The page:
Coming home, to the only house I’d ever known, focused me in a way nothing else could. In the hospital, I didn’t know where I was. I believed I was in other states and even other countries. When I saw my home, I knew exactly where I was.
I went to outpatient rehab every day. Each morning, one of my parents would take me to the rehab facility. Depending on the whims of the insurance company, I would stay for either a half a day or a full day. I received physical, occupational, and speech therapy.
The physical therapy strengthened my body enough that I was able to walk with the aid of a cane. Later, my therapist took away my cane and I began walking independently. We did a LOT of balance exercises, because my sense of balance was affected by the accident. She would ask me to balance on a low balance beam, then balance on one foot, then balance on one foot with my eyes closed. It wasn’t easy!
The occupational therapy worked on improving my fine motor skills and my hand-eye coordination. I spent hours in front of a light board, punching buttons as they lit up. My arm had been in a sling, due to the broken collarbone. Someone (I don’t remember who – probably a doctor) took away the sling after a few weeks, but I still tended to hold my arm against my abdomen as if was still in the sling. It hurt when I moved it! The occupational therapist gave me a couple of tiny dumbbells and made me do lots of simple arm exercises to strengthen my arm.
I still don’t understand the speech therapy. I guess it had to do with improving my ability to communicate, as I had no trouble talking. After the accident, I had to re-learn a lot of things, including just about everything I’d learned in school (math, science, history, and so on). But that wasn’t what we did in speech therapy. My mother remembers me complaining about being forced to play some extremely simple computer games, for no identifiable purpose.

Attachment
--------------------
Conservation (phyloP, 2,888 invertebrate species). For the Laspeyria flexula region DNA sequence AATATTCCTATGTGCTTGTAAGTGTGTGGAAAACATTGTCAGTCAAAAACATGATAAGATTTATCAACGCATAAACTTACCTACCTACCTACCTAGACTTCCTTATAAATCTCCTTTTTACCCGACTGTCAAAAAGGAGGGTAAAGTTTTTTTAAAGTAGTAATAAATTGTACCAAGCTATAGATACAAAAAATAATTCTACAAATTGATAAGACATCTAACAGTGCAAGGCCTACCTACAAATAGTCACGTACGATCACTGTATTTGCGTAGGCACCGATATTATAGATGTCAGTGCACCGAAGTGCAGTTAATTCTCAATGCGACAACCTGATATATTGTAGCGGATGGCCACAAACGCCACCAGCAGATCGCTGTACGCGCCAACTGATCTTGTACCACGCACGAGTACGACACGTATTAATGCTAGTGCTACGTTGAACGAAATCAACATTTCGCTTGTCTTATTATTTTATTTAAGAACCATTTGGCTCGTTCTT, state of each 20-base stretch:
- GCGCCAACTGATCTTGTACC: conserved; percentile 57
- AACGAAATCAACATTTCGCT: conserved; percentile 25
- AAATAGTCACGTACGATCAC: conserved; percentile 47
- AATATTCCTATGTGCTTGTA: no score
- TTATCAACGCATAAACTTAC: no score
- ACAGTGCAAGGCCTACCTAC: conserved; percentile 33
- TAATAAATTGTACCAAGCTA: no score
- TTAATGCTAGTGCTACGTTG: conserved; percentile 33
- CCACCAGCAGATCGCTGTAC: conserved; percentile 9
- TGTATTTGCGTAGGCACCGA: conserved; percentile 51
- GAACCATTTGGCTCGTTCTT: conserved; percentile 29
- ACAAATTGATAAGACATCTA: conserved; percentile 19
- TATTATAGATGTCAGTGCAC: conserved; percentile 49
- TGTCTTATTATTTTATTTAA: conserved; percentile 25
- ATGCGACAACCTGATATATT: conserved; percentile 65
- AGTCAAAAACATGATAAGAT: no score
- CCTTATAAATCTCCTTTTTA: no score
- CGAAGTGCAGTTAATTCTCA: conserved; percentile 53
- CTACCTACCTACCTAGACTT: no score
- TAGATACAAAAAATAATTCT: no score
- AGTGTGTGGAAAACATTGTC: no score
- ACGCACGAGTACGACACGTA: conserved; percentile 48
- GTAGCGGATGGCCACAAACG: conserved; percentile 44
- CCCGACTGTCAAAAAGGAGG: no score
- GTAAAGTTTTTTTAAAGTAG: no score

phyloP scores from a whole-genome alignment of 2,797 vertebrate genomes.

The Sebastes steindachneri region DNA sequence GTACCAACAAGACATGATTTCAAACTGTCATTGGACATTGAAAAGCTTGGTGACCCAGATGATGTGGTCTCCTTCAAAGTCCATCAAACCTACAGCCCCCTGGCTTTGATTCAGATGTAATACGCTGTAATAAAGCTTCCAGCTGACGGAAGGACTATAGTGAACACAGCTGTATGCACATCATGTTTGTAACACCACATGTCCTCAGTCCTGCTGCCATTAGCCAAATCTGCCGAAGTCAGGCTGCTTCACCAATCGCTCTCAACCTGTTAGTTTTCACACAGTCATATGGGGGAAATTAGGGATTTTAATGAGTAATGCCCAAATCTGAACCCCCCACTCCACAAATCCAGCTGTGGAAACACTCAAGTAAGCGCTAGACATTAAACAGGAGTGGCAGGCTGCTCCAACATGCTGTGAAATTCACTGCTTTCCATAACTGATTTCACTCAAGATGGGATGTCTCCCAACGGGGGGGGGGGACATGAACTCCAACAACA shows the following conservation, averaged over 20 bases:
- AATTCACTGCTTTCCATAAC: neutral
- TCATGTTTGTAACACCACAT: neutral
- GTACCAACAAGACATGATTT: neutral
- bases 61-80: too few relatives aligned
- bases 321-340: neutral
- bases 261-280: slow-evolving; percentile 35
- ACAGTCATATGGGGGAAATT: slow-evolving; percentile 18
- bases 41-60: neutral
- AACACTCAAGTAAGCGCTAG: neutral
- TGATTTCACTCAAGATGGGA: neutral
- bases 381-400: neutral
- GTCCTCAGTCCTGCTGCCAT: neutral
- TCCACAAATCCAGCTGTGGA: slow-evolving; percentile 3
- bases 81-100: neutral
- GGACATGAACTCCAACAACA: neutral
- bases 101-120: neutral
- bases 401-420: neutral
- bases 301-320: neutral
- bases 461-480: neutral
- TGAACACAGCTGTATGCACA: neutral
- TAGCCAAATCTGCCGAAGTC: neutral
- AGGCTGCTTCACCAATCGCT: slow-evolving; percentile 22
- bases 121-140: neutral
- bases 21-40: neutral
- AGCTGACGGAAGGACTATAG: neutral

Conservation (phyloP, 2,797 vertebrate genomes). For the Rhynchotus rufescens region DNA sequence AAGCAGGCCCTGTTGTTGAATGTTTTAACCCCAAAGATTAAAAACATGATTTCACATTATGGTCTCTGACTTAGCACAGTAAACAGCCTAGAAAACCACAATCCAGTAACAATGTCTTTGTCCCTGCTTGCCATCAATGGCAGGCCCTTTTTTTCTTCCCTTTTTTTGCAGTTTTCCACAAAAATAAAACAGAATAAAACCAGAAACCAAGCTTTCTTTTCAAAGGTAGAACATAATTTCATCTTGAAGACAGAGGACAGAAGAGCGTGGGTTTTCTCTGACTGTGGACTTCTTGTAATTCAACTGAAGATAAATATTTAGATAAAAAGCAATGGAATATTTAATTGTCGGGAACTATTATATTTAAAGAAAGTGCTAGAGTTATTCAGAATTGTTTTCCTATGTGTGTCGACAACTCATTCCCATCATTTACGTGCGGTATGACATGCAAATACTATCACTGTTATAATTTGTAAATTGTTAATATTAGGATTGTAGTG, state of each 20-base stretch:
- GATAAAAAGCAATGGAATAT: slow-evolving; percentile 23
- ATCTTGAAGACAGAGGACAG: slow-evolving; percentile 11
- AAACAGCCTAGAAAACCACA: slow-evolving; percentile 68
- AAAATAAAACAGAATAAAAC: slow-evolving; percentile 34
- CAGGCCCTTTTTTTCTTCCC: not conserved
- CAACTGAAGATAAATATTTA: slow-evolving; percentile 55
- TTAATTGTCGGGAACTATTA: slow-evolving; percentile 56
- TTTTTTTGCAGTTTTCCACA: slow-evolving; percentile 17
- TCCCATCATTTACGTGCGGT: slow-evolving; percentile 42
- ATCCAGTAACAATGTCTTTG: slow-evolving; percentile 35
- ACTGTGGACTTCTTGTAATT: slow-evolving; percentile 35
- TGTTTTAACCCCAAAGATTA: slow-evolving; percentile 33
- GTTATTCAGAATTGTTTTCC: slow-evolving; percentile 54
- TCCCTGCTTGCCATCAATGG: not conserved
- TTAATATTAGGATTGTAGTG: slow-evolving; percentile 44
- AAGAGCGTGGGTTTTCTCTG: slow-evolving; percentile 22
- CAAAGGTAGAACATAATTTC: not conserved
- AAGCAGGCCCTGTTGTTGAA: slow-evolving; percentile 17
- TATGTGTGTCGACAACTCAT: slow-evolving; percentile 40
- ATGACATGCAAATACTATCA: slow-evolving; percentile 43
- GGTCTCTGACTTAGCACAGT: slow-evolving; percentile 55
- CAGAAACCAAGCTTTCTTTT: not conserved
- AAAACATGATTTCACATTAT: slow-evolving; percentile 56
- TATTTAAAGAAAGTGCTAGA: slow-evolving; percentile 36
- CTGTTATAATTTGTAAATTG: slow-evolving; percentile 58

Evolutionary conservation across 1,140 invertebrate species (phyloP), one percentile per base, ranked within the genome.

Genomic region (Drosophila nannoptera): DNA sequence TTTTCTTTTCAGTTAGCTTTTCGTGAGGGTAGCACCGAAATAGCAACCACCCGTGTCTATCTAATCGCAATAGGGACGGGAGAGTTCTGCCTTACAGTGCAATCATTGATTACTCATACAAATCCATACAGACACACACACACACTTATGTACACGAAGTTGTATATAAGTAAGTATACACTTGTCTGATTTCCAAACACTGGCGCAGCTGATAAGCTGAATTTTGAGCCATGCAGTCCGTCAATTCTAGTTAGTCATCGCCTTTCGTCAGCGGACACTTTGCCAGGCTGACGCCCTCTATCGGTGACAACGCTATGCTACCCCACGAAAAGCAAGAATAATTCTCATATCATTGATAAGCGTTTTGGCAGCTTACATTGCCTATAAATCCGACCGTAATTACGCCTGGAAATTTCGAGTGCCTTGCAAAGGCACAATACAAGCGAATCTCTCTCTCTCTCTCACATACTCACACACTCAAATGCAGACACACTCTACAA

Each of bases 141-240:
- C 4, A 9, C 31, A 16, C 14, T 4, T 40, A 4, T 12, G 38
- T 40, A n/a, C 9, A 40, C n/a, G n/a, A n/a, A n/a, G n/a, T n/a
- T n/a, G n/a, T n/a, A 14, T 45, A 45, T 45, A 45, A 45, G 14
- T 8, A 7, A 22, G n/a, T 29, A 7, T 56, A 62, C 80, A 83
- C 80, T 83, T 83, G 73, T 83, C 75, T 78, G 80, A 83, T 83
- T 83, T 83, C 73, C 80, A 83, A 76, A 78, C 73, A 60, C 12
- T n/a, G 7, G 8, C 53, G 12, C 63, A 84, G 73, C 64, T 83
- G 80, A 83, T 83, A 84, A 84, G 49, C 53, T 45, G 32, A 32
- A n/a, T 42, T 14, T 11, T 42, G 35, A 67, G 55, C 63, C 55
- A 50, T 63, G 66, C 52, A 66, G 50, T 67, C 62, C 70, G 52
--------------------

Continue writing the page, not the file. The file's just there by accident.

Meanwhile, my parents went over all the things I needed to know for school at home. I had forgotten everything, from how to add 2+2 to the year the founders signed the Declaration of Independence (1776). Once I was reminded, the information came back quickly, but my parents re-taught me everything.
One of my few leisure activities during this time was playing card games on the computer. If I could’ve, I think would’ve played Freecell for hours on end. In hindsight, I think this proved to be an important tool in healing my brain. Playing card games makes you think, strategize, and plan – all skills that are useful for a damaged brain.
I don’t remember a whole lot about this period, but I do remember being constantly tired. Because of the accident, I was sleeping 10-12 hours a night. I went to therapy, studied, and slept. And that was it. My body was still recovering, and everything was a challenge.